October 2023

Rae Hruby and family

Never let it be said that Rae Hruby let a holiday pass without cooking something specific to the occasion.

“I’ve just always done my themed foods,” says Hruby, who lives in Grafton, where she and her husband, Paul, are members of Wellington-based Lorain-Medina Rural Electric Cooperative. “I took four years of foods classes in high school, and I’ve always enjoyed doing creative things with food.”

Hand holding lightbulb

For more than 80 years, electric cooperatives — and our business model — have proven to be resilient. In fact, most electric cooperatives are as vibrant and healthy today as at any point in our history. Much of this success can be attributed to the founding principles that electric cooperatives have adhered to through generations of members and cooperative leaders.

"Celebrity" - one of Mac Worthington's signature looks. He is best known for his metal sculptures.

A Mac Worthington piece of art is almost instantly recognizable. Worthington’s work (he’s best known for his metal sculpture) can be found in public, private, and corporate collections across the country and around the world.

Worthington was born in Canton, the son of artists. His father, Jack, made many of the bronze busts in the Pro Football Hall of Fame. His mother, Marion, worked with enamel and silver. 

Before turning to art, Worthington built washing machines, served in Vietnam, and worked for a finance company — all good experiences that proved useful when he opened his own galleries.

So far, more than 100,000 trees nationwide have been removed due to Asian longhorned beetle infestation and damage, and if left unchecked, the damage will only become worse.

Got trees? Most co-op members do. If you’re among that group, the U.S. Department of Agriculture wants you to be on the lookout for yet another invasive insect species attacking woods in the Buckeye State: the Asian longhorned beetle (ALB).  

The ALB is a wood-boring bug that attacks a dozen types of hardwood trees in North America, including maples, elms, buckeyes, birches, and willows. Infested trees do not recover. They then weaken and become safety hazards, especially during storms, and eventually die.

In March, more than 30 high school students from Adams County participated in a co-op career fair at Ohio State’s Center for Cooperatives in Piketon with representatives from area co-ops, including Adams Rural Electric Cooperative and South Central Power Company, who shared many of the ways students can launch careers in a cooperative business.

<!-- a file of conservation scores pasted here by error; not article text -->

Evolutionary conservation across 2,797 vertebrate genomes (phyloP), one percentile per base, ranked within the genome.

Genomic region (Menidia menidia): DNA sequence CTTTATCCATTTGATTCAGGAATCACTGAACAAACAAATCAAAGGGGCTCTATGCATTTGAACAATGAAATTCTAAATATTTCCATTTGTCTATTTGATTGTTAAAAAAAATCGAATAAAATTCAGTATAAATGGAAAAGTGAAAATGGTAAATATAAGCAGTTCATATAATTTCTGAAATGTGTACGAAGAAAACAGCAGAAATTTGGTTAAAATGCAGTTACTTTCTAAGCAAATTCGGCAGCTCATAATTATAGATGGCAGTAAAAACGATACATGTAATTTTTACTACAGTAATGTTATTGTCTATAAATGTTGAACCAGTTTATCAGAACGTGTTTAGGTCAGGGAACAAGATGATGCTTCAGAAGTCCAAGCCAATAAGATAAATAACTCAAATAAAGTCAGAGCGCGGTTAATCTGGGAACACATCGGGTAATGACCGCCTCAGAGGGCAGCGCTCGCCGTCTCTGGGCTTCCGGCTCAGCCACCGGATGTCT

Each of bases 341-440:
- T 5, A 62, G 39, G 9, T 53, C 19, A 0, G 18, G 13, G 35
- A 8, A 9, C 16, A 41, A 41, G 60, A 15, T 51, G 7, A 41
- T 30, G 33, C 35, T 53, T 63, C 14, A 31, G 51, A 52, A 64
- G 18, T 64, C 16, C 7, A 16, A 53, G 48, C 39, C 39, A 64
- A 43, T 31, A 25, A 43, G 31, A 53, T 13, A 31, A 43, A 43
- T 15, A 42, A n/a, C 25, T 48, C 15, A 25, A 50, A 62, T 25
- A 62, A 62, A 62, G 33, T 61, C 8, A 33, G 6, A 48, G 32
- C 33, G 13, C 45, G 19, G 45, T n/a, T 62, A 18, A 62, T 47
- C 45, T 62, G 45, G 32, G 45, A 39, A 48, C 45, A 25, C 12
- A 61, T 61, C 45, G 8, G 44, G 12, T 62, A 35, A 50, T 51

When you think about cooperative businesses, what comes to mind? For most reading this, it’s probably the local electric cooperative.

The Center for Cooperatives opened in 2017 at OSU’s South Centers in Piketon. Faculty and staff work with businesses throughout the state with a focus on cooperative education, applied research, and support. 

Program director Hannah Scott grew up in an agricultural community and says she appreciates the unique approach of how co-ops conduct business: The members own it, benefit from it, and make decisions about it.

Ohio’s urban garden cemeteries are some of the country’s most distinctive memorial parks, and stunning examples can be found in nearly every population center.

In the early 19th century, public city parks were virtually nonexistent. That doesn’t mean, however, that there was no green space in urban areas.

Ohio’s urban garden cemeteries are some of the country’s most distinctive memorial parks, and stunning examples can be found in nearly every population center. Here are three that are particularly outstanding and accessible. 

Murray Lincoln addresses an assembly gathered to hear about electrification, as Eleanor Roosevelt (left) listens intently.

In the fall of 1935, in the depths of the Great Depression and the dawning of the New Deal, a young executive from the Ohio Farm Bureau Federation traveled to Washington, D.C., to meet Morris L.

The initial meeting didn’t go so well, as Lincoln remembers in his autobiography, Vice President in Charge of Revolution.

Shown into his office, I told him that we of the Farm Bureau wanted to avail ourselves of the benefits of this legislation and set up our own utility plants. 

“What do you know about the utility business?” Mr. Cooke asked.

“Nothing,” I admitted cheerfully. “I was trained in dairying and animal husbandry.”

A trapper searches for signs of mink and other furbearers along an Ohio stream (photo by W.H. "Chip" Gross).

There is a pair of serial killers on the loose in the hinterlands of Ohio. The male, with his weasel-like face and small, black, beady eyes, looks menacing; his girlfriend, similar in appearance but only about half his size, is just as bloodthirsty.  

In general, the weasel family has a dubious reputation, particularly its scientific subfamily Mustelinae, which in Ohio includes not only mink but also ermines, least weasels, and long-tailed weasels. Adding to this foursome’s loathsomeness is the fact that they smell bad, emitting a strong, musky odor from anal scent glands, which they use for marking territory or attracting a mate.